Pediatric Drug-Induced Liver Injury

F Monge-Urrea, E Montijo-Barrios. JPGN 2022; 75: 391-395. Drug-induced Liver Injury in Pediatrics

Background: Antibiotics and antiepileptics remain the most frequent causes of DILI. DILI may result in severe outcomes (eg liver transplant) in up to 5% of cases and could result in chronic liver disease in ~20%.

This is a terrific review -Figure 1 is particularly helpful. Figure 1 is an algorithm. Prior to using algorithm, review potential hepatoxcity by searching in NIH Livertox website. Next steps:

  1. Calculate pattern of injury (R score). R= ALT/ULN divided by ALP/ULN (ALP =alkaline phosphatase)
  2. Identify suspect drug. Hepatocellular (R >/=5), Mixed (R=2-5), Cholestatic (R</= 2). Examples of hepatocellular include acetaminophen, NSAIDs, Minocycline. Examples of mixed include azathioprine, and sulfasalazine. Examples of cholestatic include amoxicillin/clavulanate, and TMP/SMX
  3. Exclude alternative causes
  4. Calculate RUCAM Score (detailed in Table 1). This score can also be found at this link (open access): Overview of causality assessment in drug-induced liver injury
  5. Discontinue implicated drug and review specific therapies. For example, N-acetylcysteine for acetaminophen, and carnitine for valproate
  6. Consider liver biopsy only if suspected DILI progresses or fails to resolve on withdrawal of suspect drug (resolution can take 3-4 months)

Drug stop rules are reviewed:

  • ALT or AST values that exceed 8 times the ULN
  • ALT or AST values that exceed 5 times the ULN -hold medication for 2 weeks
  • ALT or AST values >3 times the ULN and Bilirubin >2 times the ULN
  • ALT or AST values that exceed 3 times the ULN with progressive nonspecific symptoms

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Disclaimer: This blog, gutsandgrowth, assumes no responsibility for any use or operation of any method, product, instruction, concept or idea contained in the material herein or for any injury or damage to persons or property (whether products liability, negligence or otherwise) resulting from such use or operation. These blog posts are for educational purposes only. Specific dosing of medications (along with potential adverse effects) should be confirmed by prescribing physician.  Because of rapid advances in the medical sciences, the gutsandgrowth blog cautions that independent verification should be made of diagnosis and drug dosages. The reader is solely responsible for the conduct of any suggested test or procedure.  This content is not a substitute for medical advice, diagnosis or treatment provided by a qualified healthcare provider. Always seek the advice of your physician or other qualified health provider with any questions you may have regarding a condition.

Liver Shorts -August 2020

V Cardenas et al. JPGN 2020; 71: 197-202.  Incidence and Sequelae of Liver Injury Among Children Treated for Solid Tumors: Analysis of a Large Single-Center Prospective Cohort

  • Of 1136 solid tumor patients, 160 (14%) experienced liver injury, and the overall frequency of DILI was 4%.
  • DILI was the leading identified cause of liver injury (31%), followed by infection (17%), metastatic/malignant biliary disease (13%), and perioperative liver injury (13%).
  • Most DILI cases (>90%) were mild acute hepatocellular injury episodes that did not result in modification to the chemotherapy plan, and all DILI eventually resolved.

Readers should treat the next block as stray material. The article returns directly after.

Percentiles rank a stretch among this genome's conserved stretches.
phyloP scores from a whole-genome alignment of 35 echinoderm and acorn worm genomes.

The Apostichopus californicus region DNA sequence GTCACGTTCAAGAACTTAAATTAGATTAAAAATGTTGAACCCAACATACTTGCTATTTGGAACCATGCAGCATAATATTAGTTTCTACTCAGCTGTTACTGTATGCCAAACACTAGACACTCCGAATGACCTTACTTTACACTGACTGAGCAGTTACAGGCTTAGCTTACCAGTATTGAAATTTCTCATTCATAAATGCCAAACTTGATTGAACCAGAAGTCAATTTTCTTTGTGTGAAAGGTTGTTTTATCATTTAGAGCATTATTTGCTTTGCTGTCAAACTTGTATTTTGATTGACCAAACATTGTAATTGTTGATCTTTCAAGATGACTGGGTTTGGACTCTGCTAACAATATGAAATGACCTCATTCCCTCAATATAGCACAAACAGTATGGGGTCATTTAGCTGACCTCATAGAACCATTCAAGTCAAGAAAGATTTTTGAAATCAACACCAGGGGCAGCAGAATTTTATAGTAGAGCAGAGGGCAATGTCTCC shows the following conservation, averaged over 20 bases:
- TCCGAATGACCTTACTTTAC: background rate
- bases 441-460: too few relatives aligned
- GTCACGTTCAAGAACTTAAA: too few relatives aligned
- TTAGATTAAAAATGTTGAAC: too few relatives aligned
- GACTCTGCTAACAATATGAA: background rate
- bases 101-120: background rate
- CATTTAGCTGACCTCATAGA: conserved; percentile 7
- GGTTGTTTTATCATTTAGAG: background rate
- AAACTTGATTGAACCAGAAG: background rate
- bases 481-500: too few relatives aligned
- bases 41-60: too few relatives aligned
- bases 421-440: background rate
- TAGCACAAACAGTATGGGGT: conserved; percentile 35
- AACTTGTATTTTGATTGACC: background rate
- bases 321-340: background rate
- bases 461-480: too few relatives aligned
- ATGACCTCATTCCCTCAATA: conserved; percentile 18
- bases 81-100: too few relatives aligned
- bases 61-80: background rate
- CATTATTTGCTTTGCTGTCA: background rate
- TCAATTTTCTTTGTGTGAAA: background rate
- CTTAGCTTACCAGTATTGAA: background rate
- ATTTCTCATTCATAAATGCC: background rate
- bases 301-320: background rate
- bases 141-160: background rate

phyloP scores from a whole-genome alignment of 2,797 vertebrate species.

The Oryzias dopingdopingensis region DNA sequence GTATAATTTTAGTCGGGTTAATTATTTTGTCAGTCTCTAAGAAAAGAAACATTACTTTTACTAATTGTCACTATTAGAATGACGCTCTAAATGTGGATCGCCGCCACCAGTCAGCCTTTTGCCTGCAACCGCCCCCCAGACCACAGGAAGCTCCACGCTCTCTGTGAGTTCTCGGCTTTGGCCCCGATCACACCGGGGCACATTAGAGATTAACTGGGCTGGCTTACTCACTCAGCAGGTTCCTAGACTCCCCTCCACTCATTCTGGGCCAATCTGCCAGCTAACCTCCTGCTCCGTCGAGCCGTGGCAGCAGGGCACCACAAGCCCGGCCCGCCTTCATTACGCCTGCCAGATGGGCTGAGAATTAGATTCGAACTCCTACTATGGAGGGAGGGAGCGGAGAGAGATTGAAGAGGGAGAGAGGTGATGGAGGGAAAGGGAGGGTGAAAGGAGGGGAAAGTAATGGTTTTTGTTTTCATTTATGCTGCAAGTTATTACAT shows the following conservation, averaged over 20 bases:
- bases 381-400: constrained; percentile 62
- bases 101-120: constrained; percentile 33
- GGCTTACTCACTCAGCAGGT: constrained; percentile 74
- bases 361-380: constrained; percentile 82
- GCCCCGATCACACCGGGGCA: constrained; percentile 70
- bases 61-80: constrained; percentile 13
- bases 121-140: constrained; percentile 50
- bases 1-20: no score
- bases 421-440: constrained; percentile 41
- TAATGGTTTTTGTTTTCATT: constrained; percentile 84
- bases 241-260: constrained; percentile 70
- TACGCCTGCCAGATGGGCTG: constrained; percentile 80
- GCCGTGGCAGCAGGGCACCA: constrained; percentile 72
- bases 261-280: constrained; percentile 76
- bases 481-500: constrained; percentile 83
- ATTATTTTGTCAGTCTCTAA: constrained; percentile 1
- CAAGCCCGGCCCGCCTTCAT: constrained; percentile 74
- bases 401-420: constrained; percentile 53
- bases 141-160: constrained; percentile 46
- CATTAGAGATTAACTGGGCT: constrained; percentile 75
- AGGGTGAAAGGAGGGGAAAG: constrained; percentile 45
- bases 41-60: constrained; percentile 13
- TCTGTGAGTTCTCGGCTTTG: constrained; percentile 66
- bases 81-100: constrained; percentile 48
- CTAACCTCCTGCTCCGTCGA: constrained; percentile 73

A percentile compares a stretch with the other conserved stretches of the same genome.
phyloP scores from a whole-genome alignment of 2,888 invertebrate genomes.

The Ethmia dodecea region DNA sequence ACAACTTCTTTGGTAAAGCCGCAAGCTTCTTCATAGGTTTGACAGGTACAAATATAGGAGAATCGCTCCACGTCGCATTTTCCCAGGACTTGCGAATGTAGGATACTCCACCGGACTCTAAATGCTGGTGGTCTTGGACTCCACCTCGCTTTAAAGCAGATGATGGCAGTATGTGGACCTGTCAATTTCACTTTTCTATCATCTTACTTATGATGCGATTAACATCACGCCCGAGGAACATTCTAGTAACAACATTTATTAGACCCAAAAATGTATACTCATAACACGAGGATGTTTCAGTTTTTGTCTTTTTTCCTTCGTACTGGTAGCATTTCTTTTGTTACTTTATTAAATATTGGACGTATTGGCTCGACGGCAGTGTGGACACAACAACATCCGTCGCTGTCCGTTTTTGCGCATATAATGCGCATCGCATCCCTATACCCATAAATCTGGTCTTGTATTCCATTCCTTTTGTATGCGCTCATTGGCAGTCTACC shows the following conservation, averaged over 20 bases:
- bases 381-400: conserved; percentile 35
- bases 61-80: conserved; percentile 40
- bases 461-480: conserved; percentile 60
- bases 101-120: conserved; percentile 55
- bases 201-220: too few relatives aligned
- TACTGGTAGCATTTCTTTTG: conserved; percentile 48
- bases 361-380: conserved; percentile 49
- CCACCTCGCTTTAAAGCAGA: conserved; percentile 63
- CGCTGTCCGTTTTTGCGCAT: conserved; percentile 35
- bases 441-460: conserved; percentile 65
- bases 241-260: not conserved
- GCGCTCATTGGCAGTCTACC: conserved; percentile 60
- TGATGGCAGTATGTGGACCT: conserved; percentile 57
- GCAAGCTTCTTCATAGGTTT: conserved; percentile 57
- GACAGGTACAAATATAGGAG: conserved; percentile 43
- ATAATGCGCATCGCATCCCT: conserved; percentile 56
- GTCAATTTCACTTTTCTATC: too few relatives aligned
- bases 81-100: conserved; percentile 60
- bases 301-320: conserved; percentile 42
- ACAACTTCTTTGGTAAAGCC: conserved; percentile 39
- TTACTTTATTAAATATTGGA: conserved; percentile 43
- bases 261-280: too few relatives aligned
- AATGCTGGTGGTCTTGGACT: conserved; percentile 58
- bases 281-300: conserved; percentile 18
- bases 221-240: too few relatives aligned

N Kapila et al. Hepatology 2020; 72: 32-41. Full Text Link: Hepatitis C Virus NAT‐Positive Solid Organ Allografts Transplanted Into Hepatitis C Virus–Negative Recipients: A Real‐World Experience

Background: As of April 1, 2019, an estimated 103,000 kidney, 13,500 liver, and 3,800 heart transplant (HT) candidates are awaiting transplantation

Key findings:

  • Seventy‐seven patients who were HCV negative underwent solid organ transplantation from a donor who was HCV viremic. Only one has been a HCV-treatment nonresponder (though several have not completed SVR12).
  • “Our study is the largest to describe a real‐world experience of the transplantation of HCV‐viremic organs into recipients who are aviremic. In carefully selected patients, the use of HCV‐viremic grafts in the DAA era appears to be efficacious and well tolerated.”

M Martinello et al. Hepatology 2020; 72: 7-18Short‐Duration Pan‐Genotypic Therapy With Glecaprevir/Pibrentasvir for 6 Weeks Among People With Recent Hepatitis C Viral Infection

  • This was an  open‐label, single‐arm, multicenter, international pilot study; adults with recent HCV (duration of infection < 12 months) received glecaprevir/pibrentasvir 300/120 mg daily for 6 weeks.
  • At baseline, median estimated duration of infection was 29 weeks (range 13, 52) and median HCV RNA was 6.2 log10 IU/mL (range 0.9, 7.7). SVR12 in the intention‐to‐treat and per‐protocol populations was achieved in 90% (27/30) and 96% (27/28), respectively.

H Verkade et al. JPGN 2020; 71: 176-83. Systematic Review and Meta-analysis: Partial External Biliary Diversion in Progressive Familial Intrahepatic Cholestasis

  • With regard to  pruritus improvement, 104/155 (67%) were responders, 14/155 (9%) had partial response, and 37/155 (24%) were nonresponders.

K Patel et al. Hepatology 2020; 72: 58-71. Cilofexor, a Nonsteroidal FXR Agonist, in Patients With Noncirrhotic NASH: A Phase 2 Randomized Controlled Trial

  • “Cilofexor for 24 weeks was well‐tolerated and provided significant reductions in hepatic steatosis, liver biochemistry, and serum bile acids in patients with NASH.”

Liver Shorts August 2019